As shown in Fig. 9 (and schematically illustrated in Fig. 3), springs or resilient means or elastic elements 91 , 92 that are placed in series with the first and second cables 51 , 52 generate compliance at the end effectors 53, 54 respectively. In this way, the first and second cables 51 , 52 act on first and second end effector elements 53, 54 connected with the soft suit or frame 200 by means of the serial springs 91 , 92 respectively. The first and second cables 51 , 52 are preferably connected to the springs 91 , 92 by threading the ends 56, 57 of the first and second cables 51 , 52 through the springs 91 , 92 and engaging the cable ends 56, 57 with the distal ends 96, 97 of the springs 91 , 92 respectively (for example by enlarging the cable ends 56, 57 to be greater than the internal diameter of the springs 91 , 92). In this way, when the cable 51 , 52 is pulled, it compresses the spring 91 , 92 and the load is then transferred to the end effector 53, 54 and hence to the joint 10 via the spring 91 , 92 respectively.

Such springs 91 , 92 advantageously add further compliance to the natural compliance generated by the muscles and soft tissues of the user where the suit 99 is linked to the body: natural compliance is however hard to predict given that it varies from user to user and it is also a function of muscular tone. Putting the springs 91 , 92 in series, the motion applied by the motor 20 is not rigid: if any obstacle obstructs the trajectory, the springs 91 , 92 advantageously absorb the deformation, and the risk of harming the user or damaging the system is reduced. Moreover, if any impact occurs, it is absorbed or partially absorbed by the resilient means 91 , 92 and reduces direct impact to the motor 20 to avoid damaging or straining the motor.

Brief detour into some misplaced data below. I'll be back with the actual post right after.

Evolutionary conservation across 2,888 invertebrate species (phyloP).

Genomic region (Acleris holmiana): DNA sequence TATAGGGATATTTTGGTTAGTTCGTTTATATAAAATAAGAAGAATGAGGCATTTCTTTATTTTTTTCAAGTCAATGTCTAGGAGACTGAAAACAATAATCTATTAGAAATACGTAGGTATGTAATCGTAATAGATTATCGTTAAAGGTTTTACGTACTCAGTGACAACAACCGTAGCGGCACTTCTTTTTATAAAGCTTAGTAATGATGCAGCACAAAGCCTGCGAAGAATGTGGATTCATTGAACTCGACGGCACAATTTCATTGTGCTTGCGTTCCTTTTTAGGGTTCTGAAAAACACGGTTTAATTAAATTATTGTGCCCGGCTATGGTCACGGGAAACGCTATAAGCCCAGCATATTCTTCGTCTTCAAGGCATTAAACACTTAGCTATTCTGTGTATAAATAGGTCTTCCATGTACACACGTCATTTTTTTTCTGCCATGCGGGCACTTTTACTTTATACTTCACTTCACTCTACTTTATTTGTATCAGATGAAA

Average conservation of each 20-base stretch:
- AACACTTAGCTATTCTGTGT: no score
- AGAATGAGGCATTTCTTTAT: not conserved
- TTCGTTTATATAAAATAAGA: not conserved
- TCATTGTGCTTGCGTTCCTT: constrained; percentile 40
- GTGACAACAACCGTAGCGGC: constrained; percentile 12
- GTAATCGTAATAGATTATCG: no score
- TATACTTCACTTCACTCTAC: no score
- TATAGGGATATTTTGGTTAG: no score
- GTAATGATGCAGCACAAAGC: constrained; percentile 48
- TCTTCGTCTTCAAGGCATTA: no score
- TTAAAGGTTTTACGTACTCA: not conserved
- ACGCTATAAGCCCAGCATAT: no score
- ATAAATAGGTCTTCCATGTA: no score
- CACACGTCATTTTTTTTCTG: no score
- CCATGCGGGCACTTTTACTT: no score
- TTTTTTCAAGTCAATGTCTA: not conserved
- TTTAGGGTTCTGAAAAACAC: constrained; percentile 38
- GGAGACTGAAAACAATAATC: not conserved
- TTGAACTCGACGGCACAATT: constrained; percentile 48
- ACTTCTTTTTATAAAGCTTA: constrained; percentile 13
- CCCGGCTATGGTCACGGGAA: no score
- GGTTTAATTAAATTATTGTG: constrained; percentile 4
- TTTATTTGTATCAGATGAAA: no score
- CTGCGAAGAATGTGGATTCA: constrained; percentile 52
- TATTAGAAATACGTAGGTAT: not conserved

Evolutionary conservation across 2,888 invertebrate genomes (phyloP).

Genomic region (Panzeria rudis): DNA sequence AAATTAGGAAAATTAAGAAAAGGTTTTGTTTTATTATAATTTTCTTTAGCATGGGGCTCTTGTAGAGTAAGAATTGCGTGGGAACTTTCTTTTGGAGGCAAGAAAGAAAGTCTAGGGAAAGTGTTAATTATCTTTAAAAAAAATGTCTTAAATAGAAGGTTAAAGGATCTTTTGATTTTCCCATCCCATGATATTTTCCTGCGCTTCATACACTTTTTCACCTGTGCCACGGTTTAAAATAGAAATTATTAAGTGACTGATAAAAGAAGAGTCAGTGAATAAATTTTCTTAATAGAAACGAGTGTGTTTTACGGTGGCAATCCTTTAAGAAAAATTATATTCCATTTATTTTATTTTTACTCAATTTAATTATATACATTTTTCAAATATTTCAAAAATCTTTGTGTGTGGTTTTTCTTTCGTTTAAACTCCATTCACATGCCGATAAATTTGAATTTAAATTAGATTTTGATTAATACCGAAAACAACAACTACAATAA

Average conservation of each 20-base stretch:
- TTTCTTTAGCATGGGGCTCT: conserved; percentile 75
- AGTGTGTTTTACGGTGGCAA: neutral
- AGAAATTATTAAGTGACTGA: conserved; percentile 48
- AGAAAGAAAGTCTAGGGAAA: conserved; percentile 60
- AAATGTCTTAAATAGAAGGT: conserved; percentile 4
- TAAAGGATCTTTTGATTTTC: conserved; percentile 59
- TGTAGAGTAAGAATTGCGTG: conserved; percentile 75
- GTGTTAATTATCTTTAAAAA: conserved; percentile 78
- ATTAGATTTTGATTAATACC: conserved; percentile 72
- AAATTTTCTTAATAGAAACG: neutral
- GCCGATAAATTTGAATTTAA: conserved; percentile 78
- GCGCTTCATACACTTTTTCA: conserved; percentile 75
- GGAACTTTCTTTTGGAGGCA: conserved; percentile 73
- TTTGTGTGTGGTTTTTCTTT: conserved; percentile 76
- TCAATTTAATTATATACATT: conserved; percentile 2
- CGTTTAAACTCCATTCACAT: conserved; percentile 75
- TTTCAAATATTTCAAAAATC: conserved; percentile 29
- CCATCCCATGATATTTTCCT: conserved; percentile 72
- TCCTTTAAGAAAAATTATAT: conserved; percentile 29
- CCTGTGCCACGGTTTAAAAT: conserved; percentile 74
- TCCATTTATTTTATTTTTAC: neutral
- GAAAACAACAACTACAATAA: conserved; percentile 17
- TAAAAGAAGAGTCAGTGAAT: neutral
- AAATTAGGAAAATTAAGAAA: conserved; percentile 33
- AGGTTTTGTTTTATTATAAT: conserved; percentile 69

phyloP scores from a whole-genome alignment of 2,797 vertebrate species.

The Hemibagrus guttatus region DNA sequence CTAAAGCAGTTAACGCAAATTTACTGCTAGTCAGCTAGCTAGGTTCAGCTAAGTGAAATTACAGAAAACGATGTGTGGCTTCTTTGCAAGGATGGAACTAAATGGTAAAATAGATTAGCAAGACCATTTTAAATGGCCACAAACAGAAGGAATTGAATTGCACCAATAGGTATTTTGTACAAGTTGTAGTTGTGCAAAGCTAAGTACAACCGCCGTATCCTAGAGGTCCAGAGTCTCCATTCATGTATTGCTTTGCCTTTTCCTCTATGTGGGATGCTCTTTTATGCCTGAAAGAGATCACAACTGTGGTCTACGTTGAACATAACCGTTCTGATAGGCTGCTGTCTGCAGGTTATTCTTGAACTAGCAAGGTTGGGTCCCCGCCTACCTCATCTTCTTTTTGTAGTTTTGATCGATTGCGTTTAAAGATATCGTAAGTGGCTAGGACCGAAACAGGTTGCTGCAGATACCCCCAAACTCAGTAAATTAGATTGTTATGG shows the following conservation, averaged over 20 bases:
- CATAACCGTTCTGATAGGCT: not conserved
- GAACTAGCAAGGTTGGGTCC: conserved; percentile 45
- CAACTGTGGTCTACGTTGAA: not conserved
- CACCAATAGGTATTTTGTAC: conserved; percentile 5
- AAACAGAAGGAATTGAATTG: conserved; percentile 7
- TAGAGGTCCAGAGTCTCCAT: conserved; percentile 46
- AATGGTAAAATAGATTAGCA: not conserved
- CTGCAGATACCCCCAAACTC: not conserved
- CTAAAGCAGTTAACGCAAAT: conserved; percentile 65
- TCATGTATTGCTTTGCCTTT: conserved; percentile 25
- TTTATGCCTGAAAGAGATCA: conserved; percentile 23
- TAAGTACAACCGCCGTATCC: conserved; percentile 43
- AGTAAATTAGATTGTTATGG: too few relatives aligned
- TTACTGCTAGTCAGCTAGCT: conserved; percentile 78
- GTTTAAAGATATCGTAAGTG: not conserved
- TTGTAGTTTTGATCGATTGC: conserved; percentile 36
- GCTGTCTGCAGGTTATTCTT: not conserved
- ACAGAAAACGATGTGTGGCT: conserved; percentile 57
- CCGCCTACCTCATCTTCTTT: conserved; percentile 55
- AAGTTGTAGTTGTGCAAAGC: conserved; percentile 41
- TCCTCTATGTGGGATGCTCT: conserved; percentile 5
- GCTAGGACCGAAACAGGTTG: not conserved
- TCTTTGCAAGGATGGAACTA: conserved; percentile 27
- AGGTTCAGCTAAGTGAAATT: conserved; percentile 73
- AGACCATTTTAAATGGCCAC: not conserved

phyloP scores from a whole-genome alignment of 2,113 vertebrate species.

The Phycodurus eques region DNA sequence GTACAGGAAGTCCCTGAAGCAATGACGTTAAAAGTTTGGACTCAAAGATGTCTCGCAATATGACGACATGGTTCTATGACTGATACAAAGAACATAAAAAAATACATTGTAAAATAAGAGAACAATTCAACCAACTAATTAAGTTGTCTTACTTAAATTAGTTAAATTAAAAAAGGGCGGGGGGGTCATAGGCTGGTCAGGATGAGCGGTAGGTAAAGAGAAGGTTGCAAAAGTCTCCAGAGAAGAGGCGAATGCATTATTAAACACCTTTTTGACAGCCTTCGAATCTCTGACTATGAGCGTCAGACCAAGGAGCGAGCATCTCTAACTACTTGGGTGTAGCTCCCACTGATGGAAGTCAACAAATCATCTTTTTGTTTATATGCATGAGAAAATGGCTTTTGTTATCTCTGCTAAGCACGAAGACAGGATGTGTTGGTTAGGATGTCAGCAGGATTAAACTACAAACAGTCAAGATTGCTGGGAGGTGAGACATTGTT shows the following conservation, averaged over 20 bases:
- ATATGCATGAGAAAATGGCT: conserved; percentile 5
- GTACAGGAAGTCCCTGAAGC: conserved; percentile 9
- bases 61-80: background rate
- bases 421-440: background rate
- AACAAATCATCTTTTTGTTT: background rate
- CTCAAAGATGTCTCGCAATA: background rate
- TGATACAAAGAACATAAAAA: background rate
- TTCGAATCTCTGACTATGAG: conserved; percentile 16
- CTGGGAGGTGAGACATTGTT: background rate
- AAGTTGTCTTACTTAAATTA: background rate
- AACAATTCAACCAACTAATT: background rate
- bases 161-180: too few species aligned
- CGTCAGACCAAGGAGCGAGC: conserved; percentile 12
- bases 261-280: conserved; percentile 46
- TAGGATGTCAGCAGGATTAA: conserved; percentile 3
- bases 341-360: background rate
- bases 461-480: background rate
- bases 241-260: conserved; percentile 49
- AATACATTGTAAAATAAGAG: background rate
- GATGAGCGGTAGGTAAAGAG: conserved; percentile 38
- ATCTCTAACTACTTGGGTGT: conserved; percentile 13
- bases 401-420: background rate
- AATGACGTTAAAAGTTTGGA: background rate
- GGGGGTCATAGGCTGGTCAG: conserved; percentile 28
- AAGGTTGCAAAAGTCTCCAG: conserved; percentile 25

For the application of the exosuit 99 to the upper segment 11 and lower segment 12 about the elbow joint 10, as schematically represented in Fig. 10 which exemplifies a joint 10 flexed by a tendon 51 (agonist) with a serial spring 91 , it is possible to calculate the resulting torque stiffness corresponding to the linear stiffness of the employed spring 91 , as discussed below.

Considering Hooke's law and the fact that the only the component Ft of the cable tension directed perpendicularly to the segment r generates torque M:

M = Ft * r (1)

= F cos a (2)

F = kA£ (3) and considering the length I of the cable 51 as the chord of the circumference intercepting the two anchor points (the first anchor point being at the termination of the Bowden sheath 81 on the upper segment 1 1 and the second anchor point being at the end effector 53 on the lower segment) and centered on the joint 10:

{ = r * crd(6— 2a) =

it is possible to express the elastic torque as:

z = FT * (r = 2 * k * a2 + b2) * sin — a * cos — a = (5)

= k(a2 + b2) * sin(0 - 2a) (6)

In order to compute the resulting torsional stiffness, assuming the general formulation of (7), it is possible to express it as (8): τ

(7) k(a2 + b2)) sin(0 — 2 )

(8)

Θ

Using a spring 91 with elastic constant of k = 4.9 N/mm and the following parameters, based on anthropometric data of elbow joint, a = 50 mm, b = 00 mm, the resulting stiffness of the system is depicted in Fig. 1 1.

Cable Spooling

In the proposed actuator 100, the spool 40 pulls the first and second cables 51 , 52 along two directions: flexing and extending the joint 10 in an agonist-antagonist fashion. Flexing occurs when the cable 51 is wound around the spool 40 and the cable 52 is fed from the spool 40, while extending occurs when the cable 52 is wound around the spool 40 and the cable 51 is fed from the spool 40. The cable routing leads to a nonlinear cable elongation of the flexor tendon or cable 51 , depending on the joint angle as described by (1), while the elongation of the extensor tendon or cable 52 is linear with the joint angle as described by (2). The predictable linear component of such difference can be compensated by a different diameter of the spool 40 dedicated to flexion (for cable 51) with respect to the one dedicated to extension (for cable 52). The nonlinear component of such difference (and the unpredictable ones due to several causes like misalignments, relative movements of the fabric with respect to the body, etc.) are absorbed by the serial springs which actively take part to the correct functioning and by the soft fabric of the soft frame 200.